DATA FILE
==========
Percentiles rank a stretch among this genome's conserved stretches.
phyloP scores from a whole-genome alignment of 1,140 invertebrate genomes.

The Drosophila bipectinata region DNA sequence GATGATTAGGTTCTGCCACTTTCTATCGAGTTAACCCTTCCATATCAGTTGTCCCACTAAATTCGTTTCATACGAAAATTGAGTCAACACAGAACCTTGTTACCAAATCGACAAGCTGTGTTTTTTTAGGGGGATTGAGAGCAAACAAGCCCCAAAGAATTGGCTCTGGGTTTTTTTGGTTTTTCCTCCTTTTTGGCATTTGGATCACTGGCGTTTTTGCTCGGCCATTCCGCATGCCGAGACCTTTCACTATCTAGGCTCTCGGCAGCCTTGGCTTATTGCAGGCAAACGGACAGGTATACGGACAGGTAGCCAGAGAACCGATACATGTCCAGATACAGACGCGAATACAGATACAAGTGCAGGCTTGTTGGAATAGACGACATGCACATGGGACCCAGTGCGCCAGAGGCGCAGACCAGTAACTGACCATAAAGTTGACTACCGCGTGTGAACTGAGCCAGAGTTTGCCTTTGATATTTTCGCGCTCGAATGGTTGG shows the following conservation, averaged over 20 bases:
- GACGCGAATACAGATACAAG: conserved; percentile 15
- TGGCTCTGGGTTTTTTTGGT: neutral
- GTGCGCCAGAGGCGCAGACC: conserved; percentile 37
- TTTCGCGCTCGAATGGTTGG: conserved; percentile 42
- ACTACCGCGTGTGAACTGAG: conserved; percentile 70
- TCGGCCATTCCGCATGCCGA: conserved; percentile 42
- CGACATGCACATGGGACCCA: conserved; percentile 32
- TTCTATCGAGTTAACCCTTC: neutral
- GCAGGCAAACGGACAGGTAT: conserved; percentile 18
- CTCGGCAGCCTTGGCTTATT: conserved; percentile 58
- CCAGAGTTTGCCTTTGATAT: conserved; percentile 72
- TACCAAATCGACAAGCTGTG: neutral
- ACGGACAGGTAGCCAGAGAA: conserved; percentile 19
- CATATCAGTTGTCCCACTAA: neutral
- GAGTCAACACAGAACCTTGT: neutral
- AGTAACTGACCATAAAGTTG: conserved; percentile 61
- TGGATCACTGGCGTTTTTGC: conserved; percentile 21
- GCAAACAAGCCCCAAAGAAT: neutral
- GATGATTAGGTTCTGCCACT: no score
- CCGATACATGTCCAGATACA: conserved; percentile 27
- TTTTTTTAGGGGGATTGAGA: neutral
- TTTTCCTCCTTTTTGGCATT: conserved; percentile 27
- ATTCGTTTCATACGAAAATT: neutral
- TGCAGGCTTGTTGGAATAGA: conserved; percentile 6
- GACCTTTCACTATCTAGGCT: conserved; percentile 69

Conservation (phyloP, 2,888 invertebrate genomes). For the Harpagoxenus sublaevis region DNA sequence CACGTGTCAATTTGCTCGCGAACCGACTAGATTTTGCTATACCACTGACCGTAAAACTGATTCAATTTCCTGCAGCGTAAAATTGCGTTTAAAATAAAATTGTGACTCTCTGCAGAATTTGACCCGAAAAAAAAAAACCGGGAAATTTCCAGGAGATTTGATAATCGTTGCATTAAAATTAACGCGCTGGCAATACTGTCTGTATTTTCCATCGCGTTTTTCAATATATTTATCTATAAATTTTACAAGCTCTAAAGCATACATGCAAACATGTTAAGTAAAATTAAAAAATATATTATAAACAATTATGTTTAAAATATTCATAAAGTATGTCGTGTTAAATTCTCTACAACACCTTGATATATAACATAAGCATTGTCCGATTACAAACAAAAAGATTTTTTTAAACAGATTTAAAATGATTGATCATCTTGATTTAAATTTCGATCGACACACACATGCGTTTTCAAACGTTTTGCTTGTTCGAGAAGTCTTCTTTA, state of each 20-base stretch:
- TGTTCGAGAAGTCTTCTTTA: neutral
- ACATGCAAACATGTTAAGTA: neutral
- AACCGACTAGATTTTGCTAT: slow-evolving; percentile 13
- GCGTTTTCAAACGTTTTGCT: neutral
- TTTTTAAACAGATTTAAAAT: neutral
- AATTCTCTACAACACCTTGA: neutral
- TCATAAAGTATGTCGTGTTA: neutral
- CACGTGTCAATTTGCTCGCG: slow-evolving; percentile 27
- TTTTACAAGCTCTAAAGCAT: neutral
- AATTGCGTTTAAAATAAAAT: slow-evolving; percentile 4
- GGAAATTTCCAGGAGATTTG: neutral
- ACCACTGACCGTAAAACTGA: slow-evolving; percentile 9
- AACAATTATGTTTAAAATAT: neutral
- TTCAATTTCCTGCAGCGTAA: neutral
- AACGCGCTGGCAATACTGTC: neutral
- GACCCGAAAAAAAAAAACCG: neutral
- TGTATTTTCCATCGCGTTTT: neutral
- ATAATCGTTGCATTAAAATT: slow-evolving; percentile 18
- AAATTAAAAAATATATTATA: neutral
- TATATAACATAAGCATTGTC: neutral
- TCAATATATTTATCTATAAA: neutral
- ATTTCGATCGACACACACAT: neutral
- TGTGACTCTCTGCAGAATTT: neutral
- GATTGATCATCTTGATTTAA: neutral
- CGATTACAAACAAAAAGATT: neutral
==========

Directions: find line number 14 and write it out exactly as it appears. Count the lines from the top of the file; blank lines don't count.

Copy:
- CCAGAGTTTGCCTTTGATAT: conserved; percentile 72